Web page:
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David Guzik :: Study Guide for 1 Samuel 7

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Samuel as Judge

A. Samuel leads the nation in repentance.

1. (1Sa 7:1-2) The ark at Kirath Jearim.

Then the men of Kirjath Jearim came and took the ark of the LORD, and brought it into the house of Abinadab on the hill, and consecrated Eleazar his son to keep the ark of the LORD. So it was that the ark remained in Kirjath Jearim a long time; it was there twenty years. And all the house of Israel lamented after the LORD.

a. The men of Kirath Jearim treated the Ark of the Covenant with respect and honor; yet they did not take it to the tabernacle. Instead of the ark resting in the holy of holies, at the house of God, it was brought into the house of Abinadab.

b. Yet, they consecrated Eleazar his son to the keep the ark of the LORD. We don't know if Eleazar was of the proper priestly lineage, or if his consecration ceremony was like the ones that truly consecrated a priest (Exodus 29). But it all reflected at least a desire to do the right things.

c. It stayed this way a long time. Israel had the ark back; but things were not really set right. Israel finds they are no more right with God just because they have the Ark of the Covenant again. Instead, all the house of Israel lamented after the LORD.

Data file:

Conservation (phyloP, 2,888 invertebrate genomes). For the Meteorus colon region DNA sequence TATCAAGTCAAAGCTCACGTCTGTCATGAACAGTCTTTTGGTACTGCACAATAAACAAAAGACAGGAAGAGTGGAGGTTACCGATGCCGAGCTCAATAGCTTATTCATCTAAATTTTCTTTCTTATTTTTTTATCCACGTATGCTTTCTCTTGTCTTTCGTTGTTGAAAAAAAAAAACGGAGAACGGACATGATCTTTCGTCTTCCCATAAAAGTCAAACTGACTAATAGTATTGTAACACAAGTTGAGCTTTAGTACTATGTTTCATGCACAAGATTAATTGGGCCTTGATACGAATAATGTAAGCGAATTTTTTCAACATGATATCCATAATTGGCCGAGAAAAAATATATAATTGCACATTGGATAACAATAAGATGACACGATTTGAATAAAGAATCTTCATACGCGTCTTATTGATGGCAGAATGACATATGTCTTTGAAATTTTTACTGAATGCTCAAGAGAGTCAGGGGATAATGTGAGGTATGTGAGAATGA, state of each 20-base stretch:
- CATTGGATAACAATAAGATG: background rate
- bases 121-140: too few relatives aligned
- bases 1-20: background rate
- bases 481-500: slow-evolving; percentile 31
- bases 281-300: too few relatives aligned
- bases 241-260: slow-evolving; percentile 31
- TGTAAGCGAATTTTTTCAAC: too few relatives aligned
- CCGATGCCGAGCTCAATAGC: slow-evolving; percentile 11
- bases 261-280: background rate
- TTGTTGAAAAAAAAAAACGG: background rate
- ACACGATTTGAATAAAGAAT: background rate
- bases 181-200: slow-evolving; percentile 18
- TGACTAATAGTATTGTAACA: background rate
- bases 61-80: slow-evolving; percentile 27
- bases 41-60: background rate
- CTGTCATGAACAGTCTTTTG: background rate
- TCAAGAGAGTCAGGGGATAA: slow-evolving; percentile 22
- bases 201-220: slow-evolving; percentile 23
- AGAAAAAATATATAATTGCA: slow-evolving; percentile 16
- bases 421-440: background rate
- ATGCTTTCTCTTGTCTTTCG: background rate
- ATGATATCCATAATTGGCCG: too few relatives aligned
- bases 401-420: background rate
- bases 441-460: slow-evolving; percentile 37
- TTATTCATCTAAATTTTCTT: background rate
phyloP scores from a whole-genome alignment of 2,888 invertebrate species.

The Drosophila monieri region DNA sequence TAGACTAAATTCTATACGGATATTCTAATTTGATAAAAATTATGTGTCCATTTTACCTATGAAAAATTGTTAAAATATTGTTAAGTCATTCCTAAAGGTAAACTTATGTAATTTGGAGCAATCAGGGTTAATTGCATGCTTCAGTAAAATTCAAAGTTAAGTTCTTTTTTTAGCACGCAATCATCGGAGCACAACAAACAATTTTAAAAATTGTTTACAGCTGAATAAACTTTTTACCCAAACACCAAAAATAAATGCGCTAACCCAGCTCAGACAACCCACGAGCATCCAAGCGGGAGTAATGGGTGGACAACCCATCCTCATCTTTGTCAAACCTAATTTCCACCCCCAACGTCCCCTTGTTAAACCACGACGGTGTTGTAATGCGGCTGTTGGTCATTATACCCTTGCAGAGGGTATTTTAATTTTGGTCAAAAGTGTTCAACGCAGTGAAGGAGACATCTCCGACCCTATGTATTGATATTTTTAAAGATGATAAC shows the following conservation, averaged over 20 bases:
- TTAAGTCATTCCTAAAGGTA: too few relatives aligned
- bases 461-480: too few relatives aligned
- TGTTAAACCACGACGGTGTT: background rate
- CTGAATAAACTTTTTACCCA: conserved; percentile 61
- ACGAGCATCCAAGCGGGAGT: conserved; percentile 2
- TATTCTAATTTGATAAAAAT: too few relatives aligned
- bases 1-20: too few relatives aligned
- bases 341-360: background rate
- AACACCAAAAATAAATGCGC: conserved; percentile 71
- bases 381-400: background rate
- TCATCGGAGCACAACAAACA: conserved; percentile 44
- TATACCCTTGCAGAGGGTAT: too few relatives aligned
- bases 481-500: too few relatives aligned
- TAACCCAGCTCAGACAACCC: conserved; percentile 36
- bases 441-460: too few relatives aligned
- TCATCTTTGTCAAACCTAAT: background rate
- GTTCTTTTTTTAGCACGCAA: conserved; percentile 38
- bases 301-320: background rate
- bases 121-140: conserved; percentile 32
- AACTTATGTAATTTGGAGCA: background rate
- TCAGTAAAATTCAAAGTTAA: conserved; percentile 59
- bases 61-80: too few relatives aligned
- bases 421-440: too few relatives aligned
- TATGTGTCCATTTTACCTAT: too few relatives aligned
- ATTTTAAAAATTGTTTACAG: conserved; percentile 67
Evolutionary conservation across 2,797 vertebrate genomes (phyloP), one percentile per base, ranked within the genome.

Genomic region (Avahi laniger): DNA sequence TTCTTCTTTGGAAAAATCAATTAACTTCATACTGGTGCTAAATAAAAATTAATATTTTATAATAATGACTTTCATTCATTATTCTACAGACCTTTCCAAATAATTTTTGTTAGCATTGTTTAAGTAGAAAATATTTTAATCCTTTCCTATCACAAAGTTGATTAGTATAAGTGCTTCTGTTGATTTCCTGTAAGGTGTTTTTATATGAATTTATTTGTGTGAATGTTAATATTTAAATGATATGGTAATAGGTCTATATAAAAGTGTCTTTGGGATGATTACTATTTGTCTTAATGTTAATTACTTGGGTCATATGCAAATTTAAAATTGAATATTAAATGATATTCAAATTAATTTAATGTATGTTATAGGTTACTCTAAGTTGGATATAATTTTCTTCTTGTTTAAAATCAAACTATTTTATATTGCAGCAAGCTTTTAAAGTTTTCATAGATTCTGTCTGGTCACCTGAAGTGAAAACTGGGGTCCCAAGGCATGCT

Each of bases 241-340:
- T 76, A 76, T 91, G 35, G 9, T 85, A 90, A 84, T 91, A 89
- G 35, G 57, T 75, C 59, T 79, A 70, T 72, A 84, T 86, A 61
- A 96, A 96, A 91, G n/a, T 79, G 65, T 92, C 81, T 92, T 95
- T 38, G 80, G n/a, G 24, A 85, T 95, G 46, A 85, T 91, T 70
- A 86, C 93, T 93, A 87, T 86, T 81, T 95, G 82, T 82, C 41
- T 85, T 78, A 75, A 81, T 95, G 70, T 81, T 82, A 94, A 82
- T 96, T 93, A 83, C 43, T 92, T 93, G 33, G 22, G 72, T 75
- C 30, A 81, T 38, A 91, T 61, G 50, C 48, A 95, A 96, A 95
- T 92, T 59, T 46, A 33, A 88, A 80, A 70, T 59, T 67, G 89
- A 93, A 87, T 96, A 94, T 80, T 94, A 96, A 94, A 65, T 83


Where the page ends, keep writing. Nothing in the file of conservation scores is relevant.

i. They had good reason to lament. Their cities were in ruins, their armies were defeated, and they were under Philistine domination, all because they were not right with God.

ii. "It may very naturally be asked, 'Where was Samuel all that time?' I know not what he was doing during those twenty years; but I have a suspicion, I may say, I have a firm persuasion, that he was going from place to place, preaching in quiet spots wherever he could gather an audience; warning the people of their sin, and stirring them up to seek Jehovah, this endeavouring to infuse some spirituality into their national life." (Spurgeon)

2. (1Sa 7:3-4) Samuel preaches repentance, both outward and inward.

Then Samuel spoke to all the house of Israel, saying, "If you return to the LORD with all your hearts, then put away the foreign gods and the Ashtoreths from among you, and prepare your hearts for the LORD, and serve Him only; and He will deliver you from the hand of the Philistines." So the children of Israel put away the Baals and the Ashtoreths, and served the LORD only.